My main question is who would allow such a well known franchise to become so ridiculous? It was blisteringly obvious to the public that although the Bond films were entertaining, we were laughing at them, not really with them...

Patrick Wolf- The Magic Position Review

Patrick Wolf is, I suppose, someone that you could call odd. You only have to take a look at the album artwork below to deduce that he is not your average person, or at least someone with an extremely warped fashion sense. But this doesn't really matter; as his 3rd album, The Magic Position, is amazing.

I recently copied my Dad's CD onto my ipod out of curiosity, and I wasn't really expecting to like it. I suppose I was being a bit superficial, though 'you can't judge a book by it's cover', i suppose. The album is very unique and different, much like Patrick's dress sense; Wolf prides himself on the fact that he has never reached for a guitar, and i don't think I could compare the album, or its sound, to anything else barring Bjork, Kate Bush and other "weird" artists. The album follows the opener, Overture, with the title track, which is the happiest point on the album. The next song, Accident And Emergency, has heavy beats and sounds experimental. This is my favourite, and was the first single off the album. The next section is made up of two songs, one which builds up to the next, Bluebells. There's a vcast on Amazon.com (follow link at the bottom of this post): i hope this live performance gives an indication of how good his voice is... The next few tracks are great, particularly Magpie, in which he is joined by a slightly disturbing female vocal.

The only negative aspect of this album is a completely wasted song called Secret Garden. I don't really know how to describe it other than continual white noise for two minutes. But I wont let that alter my review; on the whole, Patrick Wolf has constructed an excellent 13 tracks which will hopefully get him the recognition he deserves. Unfortunately, my brother has been going on about him since the release of his first album, Lycanthropy, and I think I will find myself giving his back-catalogue a listen. All in all, The Magic Position is an excellent album by a rare talent, and I give it 8 out of 10.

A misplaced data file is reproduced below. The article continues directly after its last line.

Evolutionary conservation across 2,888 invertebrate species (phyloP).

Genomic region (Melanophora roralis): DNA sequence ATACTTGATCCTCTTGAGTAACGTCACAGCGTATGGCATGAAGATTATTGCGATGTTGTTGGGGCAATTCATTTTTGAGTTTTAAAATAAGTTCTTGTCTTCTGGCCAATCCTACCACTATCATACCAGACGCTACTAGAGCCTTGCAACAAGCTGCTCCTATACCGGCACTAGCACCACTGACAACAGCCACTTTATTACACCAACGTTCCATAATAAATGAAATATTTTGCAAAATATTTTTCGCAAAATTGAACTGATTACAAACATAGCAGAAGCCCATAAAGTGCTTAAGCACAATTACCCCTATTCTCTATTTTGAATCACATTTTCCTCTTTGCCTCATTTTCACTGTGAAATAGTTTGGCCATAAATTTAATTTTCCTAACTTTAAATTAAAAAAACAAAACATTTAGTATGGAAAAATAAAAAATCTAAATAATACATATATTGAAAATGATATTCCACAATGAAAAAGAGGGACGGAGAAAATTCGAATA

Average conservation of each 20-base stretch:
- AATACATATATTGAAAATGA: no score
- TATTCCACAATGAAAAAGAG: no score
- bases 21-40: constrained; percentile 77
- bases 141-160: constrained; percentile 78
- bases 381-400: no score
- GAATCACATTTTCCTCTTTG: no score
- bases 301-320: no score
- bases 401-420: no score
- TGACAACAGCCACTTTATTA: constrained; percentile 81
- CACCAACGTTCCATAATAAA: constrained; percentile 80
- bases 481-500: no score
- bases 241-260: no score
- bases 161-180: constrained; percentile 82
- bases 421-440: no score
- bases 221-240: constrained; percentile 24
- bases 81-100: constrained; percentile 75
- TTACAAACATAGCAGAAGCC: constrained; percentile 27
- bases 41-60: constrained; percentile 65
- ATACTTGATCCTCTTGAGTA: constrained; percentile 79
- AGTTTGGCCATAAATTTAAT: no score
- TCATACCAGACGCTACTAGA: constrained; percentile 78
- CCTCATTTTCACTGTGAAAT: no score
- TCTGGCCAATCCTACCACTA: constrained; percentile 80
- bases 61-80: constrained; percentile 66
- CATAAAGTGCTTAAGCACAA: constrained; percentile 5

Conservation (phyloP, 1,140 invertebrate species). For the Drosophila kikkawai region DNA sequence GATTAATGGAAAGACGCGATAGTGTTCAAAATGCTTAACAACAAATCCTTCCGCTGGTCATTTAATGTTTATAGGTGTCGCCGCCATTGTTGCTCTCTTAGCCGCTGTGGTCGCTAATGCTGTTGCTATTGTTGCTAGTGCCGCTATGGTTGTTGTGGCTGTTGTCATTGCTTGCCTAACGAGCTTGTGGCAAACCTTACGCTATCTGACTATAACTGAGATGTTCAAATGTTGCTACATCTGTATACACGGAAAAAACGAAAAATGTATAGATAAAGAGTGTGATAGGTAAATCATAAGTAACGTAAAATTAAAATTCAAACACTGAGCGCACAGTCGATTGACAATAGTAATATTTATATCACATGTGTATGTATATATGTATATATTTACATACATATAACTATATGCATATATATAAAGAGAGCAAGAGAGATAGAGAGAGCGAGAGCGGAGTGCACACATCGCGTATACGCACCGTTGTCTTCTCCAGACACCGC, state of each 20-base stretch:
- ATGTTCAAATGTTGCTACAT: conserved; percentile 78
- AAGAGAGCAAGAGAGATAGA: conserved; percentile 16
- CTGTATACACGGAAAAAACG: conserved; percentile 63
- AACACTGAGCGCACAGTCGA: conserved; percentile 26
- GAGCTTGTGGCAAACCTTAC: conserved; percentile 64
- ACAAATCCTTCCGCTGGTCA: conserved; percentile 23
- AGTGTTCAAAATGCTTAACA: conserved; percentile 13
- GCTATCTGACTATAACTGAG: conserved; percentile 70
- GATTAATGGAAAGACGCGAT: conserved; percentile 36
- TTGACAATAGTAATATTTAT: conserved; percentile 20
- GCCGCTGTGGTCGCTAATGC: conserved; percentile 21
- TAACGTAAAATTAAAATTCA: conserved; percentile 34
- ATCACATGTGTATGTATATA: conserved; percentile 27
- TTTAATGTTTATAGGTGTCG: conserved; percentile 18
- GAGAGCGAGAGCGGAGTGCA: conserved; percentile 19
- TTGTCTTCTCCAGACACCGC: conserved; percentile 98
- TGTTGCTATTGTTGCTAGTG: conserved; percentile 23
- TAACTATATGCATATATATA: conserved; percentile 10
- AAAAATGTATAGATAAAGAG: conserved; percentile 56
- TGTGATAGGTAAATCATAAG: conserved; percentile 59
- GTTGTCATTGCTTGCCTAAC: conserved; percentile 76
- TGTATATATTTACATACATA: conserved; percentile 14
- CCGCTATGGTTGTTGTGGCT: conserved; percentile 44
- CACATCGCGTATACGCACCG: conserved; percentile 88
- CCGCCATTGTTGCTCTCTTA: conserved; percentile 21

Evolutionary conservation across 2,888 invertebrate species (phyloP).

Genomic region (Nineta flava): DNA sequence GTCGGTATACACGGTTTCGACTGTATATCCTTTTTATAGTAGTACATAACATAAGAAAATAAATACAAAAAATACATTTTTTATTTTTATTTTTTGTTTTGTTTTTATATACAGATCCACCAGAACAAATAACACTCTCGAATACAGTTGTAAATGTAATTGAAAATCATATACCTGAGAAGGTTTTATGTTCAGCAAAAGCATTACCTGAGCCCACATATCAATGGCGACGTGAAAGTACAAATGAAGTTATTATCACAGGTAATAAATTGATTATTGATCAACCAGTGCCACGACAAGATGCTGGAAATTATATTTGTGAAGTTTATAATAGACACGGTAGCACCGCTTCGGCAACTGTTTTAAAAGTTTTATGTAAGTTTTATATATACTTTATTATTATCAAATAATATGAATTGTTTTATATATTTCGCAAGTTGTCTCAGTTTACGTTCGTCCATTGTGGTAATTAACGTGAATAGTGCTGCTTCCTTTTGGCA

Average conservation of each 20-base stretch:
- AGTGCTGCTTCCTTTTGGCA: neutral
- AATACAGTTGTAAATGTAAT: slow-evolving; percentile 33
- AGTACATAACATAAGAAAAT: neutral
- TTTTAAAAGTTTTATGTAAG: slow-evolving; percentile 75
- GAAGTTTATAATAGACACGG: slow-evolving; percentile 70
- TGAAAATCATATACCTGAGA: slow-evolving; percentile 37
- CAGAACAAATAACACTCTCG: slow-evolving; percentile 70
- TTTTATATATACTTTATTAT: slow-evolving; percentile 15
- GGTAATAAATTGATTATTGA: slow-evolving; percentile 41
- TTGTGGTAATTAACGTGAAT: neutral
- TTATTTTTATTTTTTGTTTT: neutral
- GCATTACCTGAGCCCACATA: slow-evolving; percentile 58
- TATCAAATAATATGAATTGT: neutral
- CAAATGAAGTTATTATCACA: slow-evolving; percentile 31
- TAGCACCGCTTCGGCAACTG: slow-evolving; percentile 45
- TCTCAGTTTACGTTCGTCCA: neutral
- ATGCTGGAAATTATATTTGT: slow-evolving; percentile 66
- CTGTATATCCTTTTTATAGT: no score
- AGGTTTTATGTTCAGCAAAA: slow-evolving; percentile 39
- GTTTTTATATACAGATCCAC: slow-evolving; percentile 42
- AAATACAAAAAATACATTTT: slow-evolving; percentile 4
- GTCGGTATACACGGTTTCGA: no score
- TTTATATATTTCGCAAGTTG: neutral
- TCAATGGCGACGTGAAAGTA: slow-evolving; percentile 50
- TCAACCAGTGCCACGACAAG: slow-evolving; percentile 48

The Death Of Myspace

Myspace is dying.... come on, admit it. How many of you out there actually use it any more? Gone are the days when you weren't a succesful band unless you had a myspace page with more than a million plays. Sure, some bands still use it, but as a social networking tool, it is inferior. Many people use facebook, bebo, hi5. My personal favourite is facebook: the happiness i had from finding friends who i haven't thought about in years was amazing. And it was all so easy.

Facebook is superior because of all the wierd groups you can join, and the photo tagging feature. Anyway.... follow this link to join: www.facebook.com

One last question: who uses myspace, and who uses facebook. I want to hear your views if your with me or against me.....

Save the Cheerleader, Save the World...

There is a new TV show on the block, Heroes. Directed by Tim Kring, it arrived late last year with hardly any exposure, but has already built up a large following, myself included, due to the fact that it is not afraid to be different: the tag line for this series is "save the cheerleader, save the world".